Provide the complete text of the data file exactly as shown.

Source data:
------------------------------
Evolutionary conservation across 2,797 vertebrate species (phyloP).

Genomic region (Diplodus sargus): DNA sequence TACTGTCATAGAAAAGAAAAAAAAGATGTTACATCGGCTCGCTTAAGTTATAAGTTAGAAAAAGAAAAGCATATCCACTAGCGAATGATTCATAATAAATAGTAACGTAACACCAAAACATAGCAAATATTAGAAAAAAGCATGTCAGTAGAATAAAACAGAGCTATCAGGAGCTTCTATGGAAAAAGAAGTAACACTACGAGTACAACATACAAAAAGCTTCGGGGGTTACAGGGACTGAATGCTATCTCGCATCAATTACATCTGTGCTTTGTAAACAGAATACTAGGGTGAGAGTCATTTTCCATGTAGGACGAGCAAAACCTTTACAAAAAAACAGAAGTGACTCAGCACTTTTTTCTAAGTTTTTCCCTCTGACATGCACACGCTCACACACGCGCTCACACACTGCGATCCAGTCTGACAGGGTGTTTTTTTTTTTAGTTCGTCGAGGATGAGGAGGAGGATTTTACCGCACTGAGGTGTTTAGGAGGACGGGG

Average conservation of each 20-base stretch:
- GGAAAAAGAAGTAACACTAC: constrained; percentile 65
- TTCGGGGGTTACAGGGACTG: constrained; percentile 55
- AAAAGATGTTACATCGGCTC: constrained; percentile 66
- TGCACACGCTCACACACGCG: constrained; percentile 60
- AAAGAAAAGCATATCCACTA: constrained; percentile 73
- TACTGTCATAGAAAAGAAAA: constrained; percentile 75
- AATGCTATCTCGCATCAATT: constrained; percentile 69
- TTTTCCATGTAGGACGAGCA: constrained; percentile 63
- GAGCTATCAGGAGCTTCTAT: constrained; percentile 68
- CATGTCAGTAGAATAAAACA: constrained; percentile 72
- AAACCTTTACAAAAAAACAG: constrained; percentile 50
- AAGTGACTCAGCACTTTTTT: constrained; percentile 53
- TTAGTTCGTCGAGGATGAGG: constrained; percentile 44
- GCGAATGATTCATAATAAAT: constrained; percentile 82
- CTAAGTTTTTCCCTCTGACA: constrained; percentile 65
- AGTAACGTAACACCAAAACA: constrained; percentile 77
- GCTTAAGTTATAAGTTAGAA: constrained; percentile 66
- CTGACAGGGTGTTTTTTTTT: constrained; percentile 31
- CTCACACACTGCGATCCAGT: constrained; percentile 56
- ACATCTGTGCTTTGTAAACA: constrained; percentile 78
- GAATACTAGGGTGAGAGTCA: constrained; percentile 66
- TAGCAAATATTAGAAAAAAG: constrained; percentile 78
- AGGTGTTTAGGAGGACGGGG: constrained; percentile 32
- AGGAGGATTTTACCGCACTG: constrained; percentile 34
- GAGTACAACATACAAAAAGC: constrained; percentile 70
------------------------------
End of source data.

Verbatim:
Evolutionary conservation across 2,797 vertebrate species (phyloP).

Genomic region (Diplodus sargus): DNA sequence TACTGTCATAGAAAAGAAAAAAAAGATGTTACATCGGCTCGCTTAAGTTATAAGTTAGAAAAAGAAAAGCATATCCACTAGCGAATGATTCATAATAAATAGTAACGTAACACCAAAACATAGCAAATATTAGAAAAAAGCATGTCAGTAGAATAAAACAGAGCTATCAGGAGCTTCTATGGAAAAAGAAGTAACACTACGAGTACAACATACAAAAAGCTTCGGGGGTTACAGGGACTGAATGCTATCTCGCATCAATTACATCTGTGCTTTGTAAACAGAATACTAGGGTGAGAGTCATTTTCCATGTAGGACGAGCAAAACCTTTACAAAAAAACAGAAGTGACTCAGCACTTTTTTCTAAGTTTTTCCCTCTGACATGCACACGCTCACACACGCGCTCACACACTGCGATCCAGTCTGACAGGGTGTTTTTTTTTTTAGTTCGTCGAGGATGAGGAGGAGGATTTTACCGCACTGAGGTGTTTAGGAGGACGGGG

Average conservation of each 20-base stretch:
- GGAAAAAGAAGTAACACTAC: constrained; percentile 65
- TTCGGGGGTTACAGGGACTG: constrained; percentile 55
- AAAAGATGTTACATCGGCTC: constrained; percentile 66
- TGCACACGCTCACACACGCG: constrained; percentile 60
- AAAGAAAAGCATATCCACTA: constrained; percentile 73
- TACTGTCATAGAAAAGAAAA: constrained; percentile 75
- AATGCTATCTCGCATCAATT: constrained; percentile 69
- TTTTCCATGTAGGACGAGCA: constrained; percentile 63
- GAGCTATCAGGAGCTTCTAT: constrained; percentile 68
- CATGTCAGTAGAATAAAACA: constrained; percentile 72
- AAACCTTTACAAAAAAACAG: constrained; percentile 50
- AAGTGACTCAGCACTTTTTT: constrained; percentile 53
- TTAGTTCGTCGAGGATGAGG: constrained; percentile 44
- GCGAATGATTCATAATAAAT: constrained; percentile 82
- CTAAGTTTTTCCCTCTGACA: constrained; percentile 65
- AGTAACGTAACACCAAAACA: constrained; percentile 77
- GCTTAAGTTATAAGTTAGAA: constrained; percentile 66
- CTGACAGGGTGTTTTTTTTT: constrained; percentile 31
- CTCACACACTGCGATCCAGT: constrained; percentile 56
- ACATCTGTGCTTTGTAAACA: constrained; percentile 78
- GAATACTAGGGTGAGAGTCA: constrained; percentile 66
- TAGCAAATATTAGAAAAAAG: constrained; percentile 78
- AGGTGTTTAGGAGGACGGGG: constrained; percentile 32
- AGGAGGATTTTACCGCACTG: constrained; percentile 34
- GAGTACAACATACAAAAAGC: constrained; percentile 70